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By Walter Ewing

Times have changed along the U.S.-Mexico border. In just a few short years, Mexican drug cartels have taken over the people-smuggling business. Although U.S. border walls and fences have proliferated, they have done nothing to prevent the cartels from moving drugs, human beings, guns, and money back and forth across the border. The combination of heightened U.S. border enforcement and cartel violence has made crossing the border increasingly dangerous. Yet large numbers of unauthorized immigrants who were previously deported from  the United States continue to risk their lives by crossing the border in order to reunite with their U.S. families. The Obama Administration’s current enforcement policies treat these family-bound migrants like hardened criminals, while failing to address the real threat to securitythe cartels.

This is the picture that emerges from a recent, comprehensive New York Times story about the U.S.-Mexico border. The story highlights a number of facts that are crucial for understanding U.S. border enforcement and immigration policy today:

  • Drug cartels are the threat—not the migrants they smuggle.  Unauthorized immigrants are often portrayed by anti-immigrant activists as a threat to border security, despite the fact that they are less likely to commit serious crimes or end up behind bars than the native-born. However, the true threats to security are the drug cartels that smuggle unauthorized immigrants into the United States.  These are large-scale, exceedingly violent, criminal syndicates that also smuggle drugs into the country, and guns and money into Mexico. As former Arizona Attorney General Terry Goddard persuasively argues, it is the sprawling collection of cartel sub-contractors that makes illicit entry into the United States possible in this era of border walls and fences. Therefore, “until the cartels are eliminated, the border cannot be considered secure. Period.”   
  • More unauthorized immigrants are deportees trying to rejoin their U.S. families. The stereotype of the unauthorized immigrant is of the young, single male who journeys northward for a low-wage job picking crops or washing dishes. However, that sort of migration across the border has come to a virtual standstill. There are few jobs to be had in the United States, a growing number of jobs to be had in Mexico, and a dwindling number of potential migrants who want to brave the often-deadly gauntlet of cartel smuggling operations and U.S. border enforcement. As a result, a growing number of unauthorized immigrants are people who have lived in the United States for several years, been deported, and are trying to rejoin their U.S. families.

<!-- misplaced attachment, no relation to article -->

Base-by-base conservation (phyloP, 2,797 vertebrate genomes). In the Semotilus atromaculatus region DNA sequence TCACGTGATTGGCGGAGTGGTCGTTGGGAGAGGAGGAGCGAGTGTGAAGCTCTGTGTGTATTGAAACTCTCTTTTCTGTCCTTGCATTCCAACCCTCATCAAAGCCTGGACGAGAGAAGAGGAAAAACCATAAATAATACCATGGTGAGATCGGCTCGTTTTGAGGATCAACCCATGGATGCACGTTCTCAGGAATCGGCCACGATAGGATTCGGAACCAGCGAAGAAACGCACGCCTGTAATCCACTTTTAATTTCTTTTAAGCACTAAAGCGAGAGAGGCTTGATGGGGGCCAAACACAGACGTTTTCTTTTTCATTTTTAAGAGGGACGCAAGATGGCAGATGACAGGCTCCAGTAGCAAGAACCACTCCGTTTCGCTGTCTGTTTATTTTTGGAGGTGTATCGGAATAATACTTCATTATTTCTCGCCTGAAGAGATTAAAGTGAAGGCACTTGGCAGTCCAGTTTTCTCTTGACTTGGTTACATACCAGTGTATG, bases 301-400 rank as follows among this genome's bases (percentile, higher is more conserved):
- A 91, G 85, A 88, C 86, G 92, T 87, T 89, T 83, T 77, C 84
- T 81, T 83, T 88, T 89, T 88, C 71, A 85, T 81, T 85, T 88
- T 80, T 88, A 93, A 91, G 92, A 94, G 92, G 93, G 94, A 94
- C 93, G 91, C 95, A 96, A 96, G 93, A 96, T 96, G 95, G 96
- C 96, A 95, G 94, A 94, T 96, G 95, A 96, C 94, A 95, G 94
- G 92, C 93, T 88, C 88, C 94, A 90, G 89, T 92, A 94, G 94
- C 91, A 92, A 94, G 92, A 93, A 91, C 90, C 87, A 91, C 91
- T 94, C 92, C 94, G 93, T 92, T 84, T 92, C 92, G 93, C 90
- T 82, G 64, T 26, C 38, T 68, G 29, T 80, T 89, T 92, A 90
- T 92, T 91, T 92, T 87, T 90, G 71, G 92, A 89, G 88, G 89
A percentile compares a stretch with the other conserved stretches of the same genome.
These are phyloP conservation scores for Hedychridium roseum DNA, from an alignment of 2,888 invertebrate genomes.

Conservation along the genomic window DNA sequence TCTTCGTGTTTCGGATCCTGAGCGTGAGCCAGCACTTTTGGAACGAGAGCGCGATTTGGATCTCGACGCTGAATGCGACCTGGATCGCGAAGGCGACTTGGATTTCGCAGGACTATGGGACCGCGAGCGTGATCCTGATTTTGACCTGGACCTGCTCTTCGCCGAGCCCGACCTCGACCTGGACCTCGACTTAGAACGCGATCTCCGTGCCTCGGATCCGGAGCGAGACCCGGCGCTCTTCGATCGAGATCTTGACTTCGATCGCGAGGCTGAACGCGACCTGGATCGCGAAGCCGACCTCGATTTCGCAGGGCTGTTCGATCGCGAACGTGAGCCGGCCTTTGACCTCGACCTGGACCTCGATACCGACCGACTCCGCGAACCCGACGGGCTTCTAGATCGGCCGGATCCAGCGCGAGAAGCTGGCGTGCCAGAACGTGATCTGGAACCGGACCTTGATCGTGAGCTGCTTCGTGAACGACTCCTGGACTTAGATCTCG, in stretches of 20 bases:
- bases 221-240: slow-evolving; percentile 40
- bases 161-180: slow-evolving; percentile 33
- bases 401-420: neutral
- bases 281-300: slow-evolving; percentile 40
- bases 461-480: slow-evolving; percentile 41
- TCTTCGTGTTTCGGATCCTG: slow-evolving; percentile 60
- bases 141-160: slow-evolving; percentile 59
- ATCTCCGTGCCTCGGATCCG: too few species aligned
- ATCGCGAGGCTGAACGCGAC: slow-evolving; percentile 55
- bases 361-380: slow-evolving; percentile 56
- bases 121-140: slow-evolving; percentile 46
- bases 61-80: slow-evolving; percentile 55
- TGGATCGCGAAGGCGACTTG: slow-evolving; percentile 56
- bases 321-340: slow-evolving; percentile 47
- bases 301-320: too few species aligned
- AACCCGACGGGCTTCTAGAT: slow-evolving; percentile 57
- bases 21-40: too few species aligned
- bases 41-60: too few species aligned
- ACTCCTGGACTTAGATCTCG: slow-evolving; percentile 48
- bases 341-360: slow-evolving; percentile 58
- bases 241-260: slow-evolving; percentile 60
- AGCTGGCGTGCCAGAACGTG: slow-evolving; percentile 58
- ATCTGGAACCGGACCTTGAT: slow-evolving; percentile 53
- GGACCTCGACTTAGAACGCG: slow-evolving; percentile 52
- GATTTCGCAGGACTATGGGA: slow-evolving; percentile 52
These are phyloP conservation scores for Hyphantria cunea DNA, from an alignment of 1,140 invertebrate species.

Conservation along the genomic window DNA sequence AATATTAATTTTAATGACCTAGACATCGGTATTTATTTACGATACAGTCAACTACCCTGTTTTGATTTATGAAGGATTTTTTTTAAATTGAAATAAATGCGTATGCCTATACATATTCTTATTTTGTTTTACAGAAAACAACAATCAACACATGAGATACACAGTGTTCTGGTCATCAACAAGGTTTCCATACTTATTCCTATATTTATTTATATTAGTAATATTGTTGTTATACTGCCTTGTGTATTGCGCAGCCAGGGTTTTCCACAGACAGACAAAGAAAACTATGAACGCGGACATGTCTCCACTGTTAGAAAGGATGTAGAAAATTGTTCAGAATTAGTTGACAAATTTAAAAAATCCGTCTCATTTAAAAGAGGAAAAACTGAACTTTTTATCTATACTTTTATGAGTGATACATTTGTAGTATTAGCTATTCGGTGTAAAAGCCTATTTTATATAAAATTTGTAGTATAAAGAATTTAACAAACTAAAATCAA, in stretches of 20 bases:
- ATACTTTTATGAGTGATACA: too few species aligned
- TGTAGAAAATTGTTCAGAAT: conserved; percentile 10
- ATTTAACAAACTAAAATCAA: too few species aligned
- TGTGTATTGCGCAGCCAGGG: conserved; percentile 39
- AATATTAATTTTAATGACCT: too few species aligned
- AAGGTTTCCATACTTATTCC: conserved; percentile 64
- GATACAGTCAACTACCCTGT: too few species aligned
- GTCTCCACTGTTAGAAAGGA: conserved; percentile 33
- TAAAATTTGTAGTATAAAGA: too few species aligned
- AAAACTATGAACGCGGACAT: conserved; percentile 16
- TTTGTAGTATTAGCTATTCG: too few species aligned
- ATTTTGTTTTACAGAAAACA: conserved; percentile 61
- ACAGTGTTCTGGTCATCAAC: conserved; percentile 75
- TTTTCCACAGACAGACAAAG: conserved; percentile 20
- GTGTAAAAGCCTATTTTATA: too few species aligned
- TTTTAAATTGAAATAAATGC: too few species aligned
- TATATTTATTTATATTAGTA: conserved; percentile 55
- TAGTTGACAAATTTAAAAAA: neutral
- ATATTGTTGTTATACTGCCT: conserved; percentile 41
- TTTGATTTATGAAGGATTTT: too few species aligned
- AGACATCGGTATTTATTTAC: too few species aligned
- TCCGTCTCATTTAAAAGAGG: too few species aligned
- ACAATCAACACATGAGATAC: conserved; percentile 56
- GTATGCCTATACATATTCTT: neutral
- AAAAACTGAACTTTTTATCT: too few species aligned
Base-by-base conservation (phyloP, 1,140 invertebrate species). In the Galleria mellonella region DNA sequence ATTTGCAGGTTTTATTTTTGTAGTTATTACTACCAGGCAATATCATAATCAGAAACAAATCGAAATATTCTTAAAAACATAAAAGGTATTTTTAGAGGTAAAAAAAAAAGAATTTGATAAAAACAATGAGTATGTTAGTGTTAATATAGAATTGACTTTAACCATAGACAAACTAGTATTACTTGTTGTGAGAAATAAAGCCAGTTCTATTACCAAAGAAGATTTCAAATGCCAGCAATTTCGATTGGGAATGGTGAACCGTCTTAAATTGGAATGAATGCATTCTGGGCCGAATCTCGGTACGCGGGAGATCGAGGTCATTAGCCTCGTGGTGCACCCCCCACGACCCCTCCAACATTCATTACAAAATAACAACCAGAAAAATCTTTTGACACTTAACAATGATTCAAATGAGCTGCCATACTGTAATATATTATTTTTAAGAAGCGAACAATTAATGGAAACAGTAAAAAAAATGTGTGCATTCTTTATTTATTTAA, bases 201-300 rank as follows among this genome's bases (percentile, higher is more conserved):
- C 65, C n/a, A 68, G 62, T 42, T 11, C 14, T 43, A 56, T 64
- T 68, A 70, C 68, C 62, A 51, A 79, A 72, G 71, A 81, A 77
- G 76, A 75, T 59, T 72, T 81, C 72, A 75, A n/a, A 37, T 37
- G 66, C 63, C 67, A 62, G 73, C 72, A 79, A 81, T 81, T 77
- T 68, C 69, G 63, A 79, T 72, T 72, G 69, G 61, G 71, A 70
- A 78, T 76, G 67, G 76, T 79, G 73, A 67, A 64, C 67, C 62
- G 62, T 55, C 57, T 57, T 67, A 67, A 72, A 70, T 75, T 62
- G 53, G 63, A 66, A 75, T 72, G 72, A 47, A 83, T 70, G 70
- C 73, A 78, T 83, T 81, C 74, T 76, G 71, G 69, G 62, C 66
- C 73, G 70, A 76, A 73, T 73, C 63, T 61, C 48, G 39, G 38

• U.S. immigration policy treats these family migrants the same as gang members and hardened felons. In August, the Obama Administration announced that it would target its immigration enforcement efforts on dangerous criminals rather than unauthorized workers without criminal records. Nevertheless, standing policy still treats deportees who cross the border again in order to rejoin their families the same as dangerous criminals. This policy defies common sense and runs counter to the spirit of the guidelines released in August.

U.S. border enforcement policies don’t make much sense. In an era of transnational criminal cartels that deal in drugs, guns, money, and human cargo, the U.S. government is more likely to prosecute the human cargo than it is to attack the transnational cartels. At a time when federal authorities are revisiting guidelines as to who should be deported and who should not, deportees trying to reunify with U.S. families are lumped together with individuals who pose a threat to national security. A system this irrational is in dire need of a comprehensive overhaul.

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